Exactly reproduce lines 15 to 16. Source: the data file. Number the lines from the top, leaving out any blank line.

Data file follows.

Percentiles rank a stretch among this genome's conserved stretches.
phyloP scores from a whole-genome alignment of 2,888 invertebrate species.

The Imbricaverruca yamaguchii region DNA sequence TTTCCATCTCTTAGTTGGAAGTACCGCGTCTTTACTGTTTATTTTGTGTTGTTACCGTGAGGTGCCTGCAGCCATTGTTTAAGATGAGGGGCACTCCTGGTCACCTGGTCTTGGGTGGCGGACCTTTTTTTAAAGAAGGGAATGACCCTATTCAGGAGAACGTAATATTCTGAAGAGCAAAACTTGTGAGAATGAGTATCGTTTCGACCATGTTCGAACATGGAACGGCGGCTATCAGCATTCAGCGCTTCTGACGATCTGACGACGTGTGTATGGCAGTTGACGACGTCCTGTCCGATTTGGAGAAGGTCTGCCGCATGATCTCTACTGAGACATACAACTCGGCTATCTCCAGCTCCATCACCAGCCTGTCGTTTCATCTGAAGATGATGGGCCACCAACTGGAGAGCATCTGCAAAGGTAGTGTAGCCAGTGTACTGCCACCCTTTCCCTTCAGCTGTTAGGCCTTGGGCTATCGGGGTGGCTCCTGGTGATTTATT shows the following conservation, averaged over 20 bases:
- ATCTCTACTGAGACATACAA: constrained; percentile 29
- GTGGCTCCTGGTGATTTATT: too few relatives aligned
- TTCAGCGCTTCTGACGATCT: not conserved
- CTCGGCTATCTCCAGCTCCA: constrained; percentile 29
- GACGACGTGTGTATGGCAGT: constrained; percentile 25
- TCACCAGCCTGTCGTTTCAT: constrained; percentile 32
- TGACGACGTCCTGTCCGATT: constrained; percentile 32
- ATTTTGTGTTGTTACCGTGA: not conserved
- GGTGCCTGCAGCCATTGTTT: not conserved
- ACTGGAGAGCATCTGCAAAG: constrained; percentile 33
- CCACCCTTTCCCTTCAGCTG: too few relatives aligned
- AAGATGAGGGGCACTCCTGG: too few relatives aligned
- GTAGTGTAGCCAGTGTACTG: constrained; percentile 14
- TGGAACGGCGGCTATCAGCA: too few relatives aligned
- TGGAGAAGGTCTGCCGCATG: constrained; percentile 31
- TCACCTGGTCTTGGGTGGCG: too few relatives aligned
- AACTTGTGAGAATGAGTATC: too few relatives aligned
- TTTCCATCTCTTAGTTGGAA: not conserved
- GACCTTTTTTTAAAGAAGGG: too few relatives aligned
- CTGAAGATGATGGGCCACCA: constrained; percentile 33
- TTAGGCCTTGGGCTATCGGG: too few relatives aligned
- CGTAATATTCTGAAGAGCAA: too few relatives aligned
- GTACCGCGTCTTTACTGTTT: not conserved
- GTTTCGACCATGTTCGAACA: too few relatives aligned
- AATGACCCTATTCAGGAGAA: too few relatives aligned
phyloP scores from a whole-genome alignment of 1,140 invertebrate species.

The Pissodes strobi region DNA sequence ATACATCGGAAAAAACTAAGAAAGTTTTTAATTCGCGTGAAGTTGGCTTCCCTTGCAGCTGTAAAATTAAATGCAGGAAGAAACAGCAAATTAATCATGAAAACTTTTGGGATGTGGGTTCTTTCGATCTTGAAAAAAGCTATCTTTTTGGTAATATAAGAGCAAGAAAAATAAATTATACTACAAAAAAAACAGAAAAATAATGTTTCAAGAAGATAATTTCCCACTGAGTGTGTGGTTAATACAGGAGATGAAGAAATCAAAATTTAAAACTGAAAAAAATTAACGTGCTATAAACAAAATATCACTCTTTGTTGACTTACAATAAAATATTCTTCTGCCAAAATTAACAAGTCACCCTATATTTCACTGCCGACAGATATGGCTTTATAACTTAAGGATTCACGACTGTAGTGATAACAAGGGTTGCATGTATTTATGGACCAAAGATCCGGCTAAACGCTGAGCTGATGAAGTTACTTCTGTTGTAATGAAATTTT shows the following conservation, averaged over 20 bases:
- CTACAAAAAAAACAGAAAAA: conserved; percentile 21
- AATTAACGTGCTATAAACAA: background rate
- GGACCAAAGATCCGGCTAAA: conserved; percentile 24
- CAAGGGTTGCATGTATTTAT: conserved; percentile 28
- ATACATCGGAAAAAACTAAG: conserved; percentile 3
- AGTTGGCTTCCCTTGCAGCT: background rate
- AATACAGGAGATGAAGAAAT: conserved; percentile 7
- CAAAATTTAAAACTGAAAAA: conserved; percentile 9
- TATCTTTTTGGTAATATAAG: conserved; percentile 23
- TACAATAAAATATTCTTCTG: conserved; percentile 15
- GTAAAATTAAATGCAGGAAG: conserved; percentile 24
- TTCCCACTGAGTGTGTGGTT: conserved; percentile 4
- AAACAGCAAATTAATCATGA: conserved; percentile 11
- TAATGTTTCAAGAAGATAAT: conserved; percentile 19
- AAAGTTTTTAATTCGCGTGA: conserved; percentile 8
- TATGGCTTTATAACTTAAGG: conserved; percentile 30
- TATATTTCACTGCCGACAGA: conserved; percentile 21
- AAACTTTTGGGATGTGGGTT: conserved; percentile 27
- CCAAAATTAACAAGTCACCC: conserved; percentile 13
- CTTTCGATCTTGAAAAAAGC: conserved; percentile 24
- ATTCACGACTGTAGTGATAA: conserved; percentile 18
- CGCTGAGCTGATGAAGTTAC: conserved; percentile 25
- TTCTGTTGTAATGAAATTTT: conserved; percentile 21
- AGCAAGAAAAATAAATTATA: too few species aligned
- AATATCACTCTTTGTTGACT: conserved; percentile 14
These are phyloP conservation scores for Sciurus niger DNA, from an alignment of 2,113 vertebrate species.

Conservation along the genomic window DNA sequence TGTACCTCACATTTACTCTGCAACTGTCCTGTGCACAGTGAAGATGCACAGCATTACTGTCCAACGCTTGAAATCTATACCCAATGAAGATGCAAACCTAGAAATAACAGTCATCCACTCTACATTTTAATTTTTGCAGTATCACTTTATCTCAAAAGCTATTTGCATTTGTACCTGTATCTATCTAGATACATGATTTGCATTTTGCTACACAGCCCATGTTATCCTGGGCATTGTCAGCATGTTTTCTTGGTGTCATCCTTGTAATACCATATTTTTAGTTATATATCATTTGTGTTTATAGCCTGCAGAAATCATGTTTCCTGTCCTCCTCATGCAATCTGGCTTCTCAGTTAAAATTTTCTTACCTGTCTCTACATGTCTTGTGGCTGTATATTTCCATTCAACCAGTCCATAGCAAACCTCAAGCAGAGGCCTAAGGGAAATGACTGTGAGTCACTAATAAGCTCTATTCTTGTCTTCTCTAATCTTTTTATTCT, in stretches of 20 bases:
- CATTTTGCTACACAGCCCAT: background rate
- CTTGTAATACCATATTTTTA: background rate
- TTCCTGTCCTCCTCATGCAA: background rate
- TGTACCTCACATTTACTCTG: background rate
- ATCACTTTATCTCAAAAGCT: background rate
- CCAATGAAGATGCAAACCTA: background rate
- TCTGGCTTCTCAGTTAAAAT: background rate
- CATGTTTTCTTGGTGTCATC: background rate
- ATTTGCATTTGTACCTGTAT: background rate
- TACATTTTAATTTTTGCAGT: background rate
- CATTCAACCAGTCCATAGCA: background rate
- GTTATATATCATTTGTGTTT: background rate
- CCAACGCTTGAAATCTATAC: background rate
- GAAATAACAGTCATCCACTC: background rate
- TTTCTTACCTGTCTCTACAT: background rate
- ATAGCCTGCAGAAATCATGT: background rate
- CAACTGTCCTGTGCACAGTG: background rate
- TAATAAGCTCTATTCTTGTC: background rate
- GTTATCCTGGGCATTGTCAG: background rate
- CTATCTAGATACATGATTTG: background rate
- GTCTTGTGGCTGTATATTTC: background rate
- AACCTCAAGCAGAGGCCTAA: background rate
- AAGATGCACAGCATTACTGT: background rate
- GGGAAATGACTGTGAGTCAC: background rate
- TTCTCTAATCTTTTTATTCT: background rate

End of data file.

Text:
- AAGATGAGGGGCACTCCTGG: too few relatives aligned
- GTAGTGTAGCCAGTGTACTG: constrained; percentile 14